Marc Spector was a ruthless mercenary driven by visions of Khonshu, Egyptian god of the moon, to make up for his bloody past in foreign lands by fighting crime at home. In time, his mind fractured under stress and the various secret identities he used to infiltrate the criminal underworld, exploit the world of high finance, and fight crime head-on slowly became their own divergent personalities in his mind.
The first book of the 2014 series of Moon Knight is the greatest action comic I have ever read ( followed closely by the 2016 Black Widow series ). A new writer and artist continued the series with book 2 and book 3, but I can't recommend them like book 1. I recommend reading book one of the 2014 series, one of my favorite books of all time, and then skipping to the fantastic 2016 series.
In 2017, many Marvel series jumped their issue numbers to the total number of issues that the character had had in every series. For Moon Knight, this meant the issue numbers jumped to #188, and the series continued with a new team, making it a great starting point for new readers.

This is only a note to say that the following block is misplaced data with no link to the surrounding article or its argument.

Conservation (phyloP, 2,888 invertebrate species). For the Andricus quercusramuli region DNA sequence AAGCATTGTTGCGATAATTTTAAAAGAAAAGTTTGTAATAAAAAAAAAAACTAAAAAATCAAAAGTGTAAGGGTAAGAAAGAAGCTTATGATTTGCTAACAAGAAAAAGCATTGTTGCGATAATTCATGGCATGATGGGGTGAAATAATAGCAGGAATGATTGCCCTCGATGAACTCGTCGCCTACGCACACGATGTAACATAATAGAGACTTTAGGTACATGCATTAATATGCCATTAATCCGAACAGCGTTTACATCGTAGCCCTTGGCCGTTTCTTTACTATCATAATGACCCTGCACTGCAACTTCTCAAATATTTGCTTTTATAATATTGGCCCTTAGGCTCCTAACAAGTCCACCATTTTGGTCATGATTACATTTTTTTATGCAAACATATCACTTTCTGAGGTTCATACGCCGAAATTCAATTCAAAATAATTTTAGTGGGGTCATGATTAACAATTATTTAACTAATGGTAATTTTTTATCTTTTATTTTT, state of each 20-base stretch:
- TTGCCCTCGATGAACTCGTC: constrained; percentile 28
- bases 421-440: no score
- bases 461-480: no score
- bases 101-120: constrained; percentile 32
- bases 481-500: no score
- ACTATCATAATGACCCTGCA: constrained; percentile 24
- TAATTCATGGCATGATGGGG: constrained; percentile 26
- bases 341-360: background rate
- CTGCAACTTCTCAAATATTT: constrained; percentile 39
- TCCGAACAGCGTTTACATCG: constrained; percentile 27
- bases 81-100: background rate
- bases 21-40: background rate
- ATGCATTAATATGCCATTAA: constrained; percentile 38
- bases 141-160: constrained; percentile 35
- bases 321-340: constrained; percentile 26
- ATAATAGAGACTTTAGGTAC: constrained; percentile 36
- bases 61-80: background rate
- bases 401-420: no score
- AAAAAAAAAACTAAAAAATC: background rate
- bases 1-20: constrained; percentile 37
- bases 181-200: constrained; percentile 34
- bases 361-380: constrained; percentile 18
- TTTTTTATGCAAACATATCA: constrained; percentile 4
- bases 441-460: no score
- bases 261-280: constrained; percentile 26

Each of these books tells a complete story in a great way for new readers:
Moon Knight became a street-level superhero pretty quickly but he was introduced by Doug Moench and Don Perlin as a monster hunter in 1975’s “Werewolf by Night” #32 & #32, reprinted in “Moon Knight” volume 1 “Bad Moon Rising” along with all his next appearances and ending with the first four issues of his own solo series. You might want to follow that up with “Moon Knight” volume 2 “Shadows of the Moon” and “Moon Knight” volume 3 “Final Rest”. All three are in Marvel’s Epic Collection line.
If you want to start at the beginning but really go all out, you can snap up two omnibus books that together collect everything from the first decade-and-a-half of Moon Knight stories. Then get the most seminal era of Moon Knight’s history with the omnibus covering all the stories from the late 2000s, in which he first displayed dissociative identity disorder: